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No Warning Before Mumbai Bombings

Indian officials say there was no warning from intelligence services before Wednesday's bombings in Mumbai, which killed 18. Perpetrators unknown.
By Gabe Kahn.
First Publish: 7/14/2011, 5:37 PM / Last Update: 7/15/2011, 1:42 AM

Indian intelligence agencies received no warnings before the three bomb blasts that killed 18 people in Mumbai on Wednesday, the Times of India reports.
 
The attack is the biggest attack since Pakistani-based militants rampaged through the financial hub in 2008.
 
Suspicion, however, has fallen on the Indian Mujahideen, a shadowy home-grown terror group known for its city-to-city bombing campaigns using small explosive devices planted in restaurants, at bus stops and on busy streets.
 
"There was no intelligence regarding a militant attack in Mumbai. That is not a failure of intelligence agencies," Home Minister Palaniappan Chidambaram told reporters.
 
"[We] know that perpetrators have attacked and have worked in a very, very clandestine manner. Maybe it's a very small group, maybe they did not communicate with each other."
 
Chidambaram said it was too early to point the finger at a particular group, but said the "coordinated terror attacks" could be in retaliation to a number of plots recently foiled by police or arrests, including from the Indian Mujahideen. 
 
The Indian Mujahideen have been accused of ties to Pakistani terror groups involved in attacks in Indian Kashmir, as well as elsewhere in the country.
 
The bombings were the biggest attacks on Mumbai since the 2008 attacks killed 166 people, including Chabad emmisaries Gavriel and Rivka Holtzberg, which raised tensions with neighbour and nuclear rival Pakistan, and left a city on edge.
 
The blasts come as India and Pakistan seek to normalize ties. Pakistani leaders were swift in condemning the bombings, as was US President Barack Obama. 
 
There was no immediate indication any Pakistani group was involved. But any suggestion of attributing blame to Islamabad would complicate a fraught relationship with India -- with whom it has a long-running dispute over Kashmir -- and further unravel ties with the United States.
 
"We live in the most troubled neighbourhood in the world. Pakistan and Afghanistan are the epicentre of terrorism," said Chidambaram, adding that Pakistan had still not given India support in pursuing those behind the 2008 attacks in Mumbai.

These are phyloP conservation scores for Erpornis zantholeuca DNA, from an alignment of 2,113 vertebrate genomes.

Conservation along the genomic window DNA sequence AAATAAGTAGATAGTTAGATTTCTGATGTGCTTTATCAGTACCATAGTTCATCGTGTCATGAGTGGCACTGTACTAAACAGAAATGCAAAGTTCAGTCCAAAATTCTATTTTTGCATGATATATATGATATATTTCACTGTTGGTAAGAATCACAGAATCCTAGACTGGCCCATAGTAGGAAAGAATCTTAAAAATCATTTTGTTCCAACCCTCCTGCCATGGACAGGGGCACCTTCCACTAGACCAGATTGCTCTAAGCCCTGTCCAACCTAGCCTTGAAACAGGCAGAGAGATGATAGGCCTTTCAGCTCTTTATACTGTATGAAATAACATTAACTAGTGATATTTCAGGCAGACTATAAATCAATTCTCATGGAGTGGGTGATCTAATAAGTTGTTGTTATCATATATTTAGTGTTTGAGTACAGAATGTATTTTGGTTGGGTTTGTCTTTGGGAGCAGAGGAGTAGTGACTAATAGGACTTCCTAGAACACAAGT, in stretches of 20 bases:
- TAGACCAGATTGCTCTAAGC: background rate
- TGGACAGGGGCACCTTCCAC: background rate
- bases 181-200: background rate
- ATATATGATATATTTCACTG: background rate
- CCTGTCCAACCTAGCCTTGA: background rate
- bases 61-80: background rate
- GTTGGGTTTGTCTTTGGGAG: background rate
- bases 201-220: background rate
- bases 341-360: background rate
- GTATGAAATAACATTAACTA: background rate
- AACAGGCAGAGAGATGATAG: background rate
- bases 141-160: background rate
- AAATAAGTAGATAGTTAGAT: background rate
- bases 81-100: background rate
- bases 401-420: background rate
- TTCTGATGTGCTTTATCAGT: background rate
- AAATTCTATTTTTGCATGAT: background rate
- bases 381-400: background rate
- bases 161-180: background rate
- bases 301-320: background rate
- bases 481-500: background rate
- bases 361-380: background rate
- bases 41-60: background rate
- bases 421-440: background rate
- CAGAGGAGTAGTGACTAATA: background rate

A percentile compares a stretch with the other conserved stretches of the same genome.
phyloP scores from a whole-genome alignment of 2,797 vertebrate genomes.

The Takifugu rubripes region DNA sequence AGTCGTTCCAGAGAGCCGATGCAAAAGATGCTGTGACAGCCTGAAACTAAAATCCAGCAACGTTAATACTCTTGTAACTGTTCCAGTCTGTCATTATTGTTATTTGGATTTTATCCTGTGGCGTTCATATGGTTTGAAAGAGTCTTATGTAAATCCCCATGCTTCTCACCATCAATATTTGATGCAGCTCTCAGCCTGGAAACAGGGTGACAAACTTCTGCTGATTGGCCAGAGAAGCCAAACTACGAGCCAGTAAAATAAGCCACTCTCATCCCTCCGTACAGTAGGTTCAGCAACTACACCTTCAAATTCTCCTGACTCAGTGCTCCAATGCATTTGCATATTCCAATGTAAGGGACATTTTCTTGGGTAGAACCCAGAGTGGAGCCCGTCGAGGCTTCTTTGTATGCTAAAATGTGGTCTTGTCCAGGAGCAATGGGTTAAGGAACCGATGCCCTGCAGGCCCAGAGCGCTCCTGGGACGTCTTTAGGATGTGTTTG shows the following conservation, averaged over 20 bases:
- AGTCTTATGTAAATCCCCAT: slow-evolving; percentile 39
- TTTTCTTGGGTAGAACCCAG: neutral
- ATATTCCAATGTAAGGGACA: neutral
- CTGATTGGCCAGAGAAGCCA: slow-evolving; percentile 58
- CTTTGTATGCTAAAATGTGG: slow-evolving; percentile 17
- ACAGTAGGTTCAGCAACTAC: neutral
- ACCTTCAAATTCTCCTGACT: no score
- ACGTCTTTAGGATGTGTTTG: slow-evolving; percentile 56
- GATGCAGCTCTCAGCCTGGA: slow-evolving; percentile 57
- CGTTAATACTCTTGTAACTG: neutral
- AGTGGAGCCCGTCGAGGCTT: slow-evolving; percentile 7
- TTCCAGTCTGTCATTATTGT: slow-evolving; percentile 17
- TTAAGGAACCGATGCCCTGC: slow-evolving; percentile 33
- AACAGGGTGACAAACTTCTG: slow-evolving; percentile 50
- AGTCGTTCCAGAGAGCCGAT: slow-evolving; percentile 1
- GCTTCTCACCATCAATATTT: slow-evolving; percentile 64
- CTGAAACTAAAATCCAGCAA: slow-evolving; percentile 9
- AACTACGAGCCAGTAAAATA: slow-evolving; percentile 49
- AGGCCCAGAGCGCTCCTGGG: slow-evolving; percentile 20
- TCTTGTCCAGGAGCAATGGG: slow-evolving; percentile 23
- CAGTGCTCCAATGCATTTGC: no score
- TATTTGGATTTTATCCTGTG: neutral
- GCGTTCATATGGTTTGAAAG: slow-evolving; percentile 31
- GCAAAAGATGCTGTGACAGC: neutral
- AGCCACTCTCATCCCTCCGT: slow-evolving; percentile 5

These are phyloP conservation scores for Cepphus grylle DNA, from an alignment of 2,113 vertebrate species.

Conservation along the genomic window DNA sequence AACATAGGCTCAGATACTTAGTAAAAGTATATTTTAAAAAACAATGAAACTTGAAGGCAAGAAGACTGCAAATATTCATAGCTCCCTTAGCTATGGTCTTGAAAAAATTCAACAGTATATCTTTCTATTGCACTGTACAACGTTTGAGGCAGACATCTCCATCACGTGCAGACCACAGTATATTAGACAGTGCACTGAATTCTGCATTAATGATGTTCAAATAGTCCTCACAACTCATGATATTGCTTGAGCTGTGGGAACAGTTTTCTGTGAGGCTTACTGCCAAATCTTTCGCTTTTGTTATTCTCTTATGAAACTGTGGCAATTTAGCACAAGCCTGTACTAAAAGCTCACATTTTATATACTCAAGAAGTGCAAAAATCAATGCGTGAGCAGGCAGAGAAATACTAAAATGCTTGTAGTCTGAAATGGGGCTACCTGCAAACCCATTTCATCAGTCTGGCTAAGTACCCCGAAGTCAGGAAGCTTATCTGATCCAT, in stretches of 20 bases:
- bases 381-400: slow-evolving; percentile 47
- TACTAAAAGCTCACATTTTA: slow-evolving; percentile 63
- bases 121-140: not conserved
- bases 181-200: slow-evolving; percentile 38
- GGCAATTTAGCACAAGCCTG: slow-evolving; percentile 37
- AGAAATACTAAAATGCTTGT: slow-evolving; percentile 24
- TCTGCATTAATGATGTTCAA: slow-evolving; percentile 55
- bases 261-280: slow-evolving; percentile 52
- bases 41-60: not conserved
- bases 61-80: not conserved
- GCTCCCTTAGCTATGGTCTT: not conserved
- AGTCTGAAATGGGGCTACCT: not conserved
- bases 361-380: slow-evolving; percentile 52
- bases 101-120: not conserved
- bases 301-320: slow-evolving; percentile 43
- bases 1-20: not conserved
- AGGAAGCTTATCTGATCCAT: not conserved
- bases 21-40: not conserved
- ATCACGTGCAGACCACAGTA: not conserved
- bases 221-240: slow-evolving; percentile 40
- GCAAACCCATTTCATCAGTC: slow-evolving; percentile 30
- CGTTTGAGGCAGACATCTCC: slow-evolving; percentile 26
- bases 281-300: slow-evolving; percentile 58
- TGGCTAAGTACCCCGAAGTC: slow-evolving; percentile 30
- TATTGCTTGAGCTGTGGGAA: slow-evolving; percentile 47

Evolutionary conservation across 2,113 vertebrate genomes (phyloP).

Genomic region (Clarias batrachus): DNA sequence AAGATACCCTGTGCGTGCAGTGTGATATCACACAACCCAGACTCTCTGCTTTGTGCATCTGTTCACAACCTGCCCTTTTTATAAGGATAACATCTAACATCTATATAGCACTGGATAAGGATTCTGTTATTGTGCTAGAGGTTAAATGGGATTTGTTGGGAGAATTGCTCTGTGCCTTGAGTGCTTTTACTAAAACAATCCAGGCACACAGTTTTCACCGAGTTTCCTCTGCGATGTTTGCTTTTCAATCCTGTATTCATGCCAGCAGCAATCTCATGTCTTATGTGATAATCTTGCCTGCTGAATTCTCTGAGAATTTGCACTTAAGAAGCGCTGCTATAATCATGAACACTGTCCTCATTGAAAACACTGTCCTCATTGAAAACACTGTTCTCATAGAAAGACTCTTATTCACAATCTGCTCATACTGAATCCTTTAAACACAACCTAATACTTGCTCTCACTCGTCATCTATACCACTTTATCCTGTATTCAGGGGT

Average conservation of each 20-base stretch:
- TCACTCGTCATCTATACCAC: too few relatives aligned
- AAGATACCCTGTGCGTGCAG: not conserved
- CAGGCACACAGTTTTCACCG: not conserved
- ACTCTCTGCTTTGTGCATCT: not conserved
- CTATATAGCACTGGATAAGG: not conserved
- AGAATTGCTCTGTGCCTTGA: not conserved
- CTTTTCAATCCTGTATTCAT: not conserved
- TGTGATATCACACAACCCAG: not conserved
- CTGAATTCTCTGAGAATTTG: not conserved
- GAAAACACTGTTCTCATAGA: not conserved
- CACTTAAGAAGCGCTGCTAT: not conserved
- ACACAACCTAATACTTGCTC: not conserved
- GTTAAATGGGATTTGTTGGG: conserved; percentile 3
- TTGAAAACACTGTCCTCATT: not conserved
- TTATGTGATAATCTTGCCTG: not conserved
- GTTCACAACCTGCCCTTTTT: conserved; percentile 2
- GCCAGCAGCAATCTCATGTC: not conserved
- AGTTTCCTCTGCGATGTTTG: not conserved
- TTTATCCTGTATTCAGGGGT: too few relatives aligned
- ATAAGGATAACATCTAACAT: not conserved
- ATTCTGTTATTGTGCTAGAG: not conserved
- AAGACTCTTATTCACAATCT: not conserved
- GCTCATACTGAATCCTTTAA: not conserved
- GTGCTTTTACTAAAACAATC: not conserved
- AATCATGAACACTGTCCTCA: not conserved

Home Grown Groups?
The Indian government's main opposition, the Hindu nationalist Bharatiya Janata Party, blamed the government for its laxness towards security.
 
"These repeated attacks on Bombay should be viewed as a policy failure. It is not an intelligence failure," top BJP leader L.K. Advani, a former deputy prime minister, said.
 
There has so far not been any claim of responsibility for the bombs, which were mixed with ammonium nitrate, a chemical compound often used in improved explosive devices (IEDs).
 
"It's very likely coordinated by Indian Mujahideen looking at the severity and scale of the attacks -- in the past they've used tiffin carrier bombs and IEDs," said Rohan Gunaratna, a Singapore-based al-Qaeda expert.
 
"Certainly there can be links between those who have done these attacks and overseas sources but the attacks themselves have been conducted by local groups, home grown Indian groups."
 
Chidambaram said 18 people had died in the attacks, lowering an earlier figure of 21. He said 23 out of the 131 wounded and admitted to hospitals were in a critical state.
 
The blasts came as beleaguered Prime Minister Manmohan Singh struggles to get past a series of corruption scandals and a resurgent opposition that has led to policy paralysis in Asia's third largest economy. A cabinet reshuffle this week was criticised as too little, too late.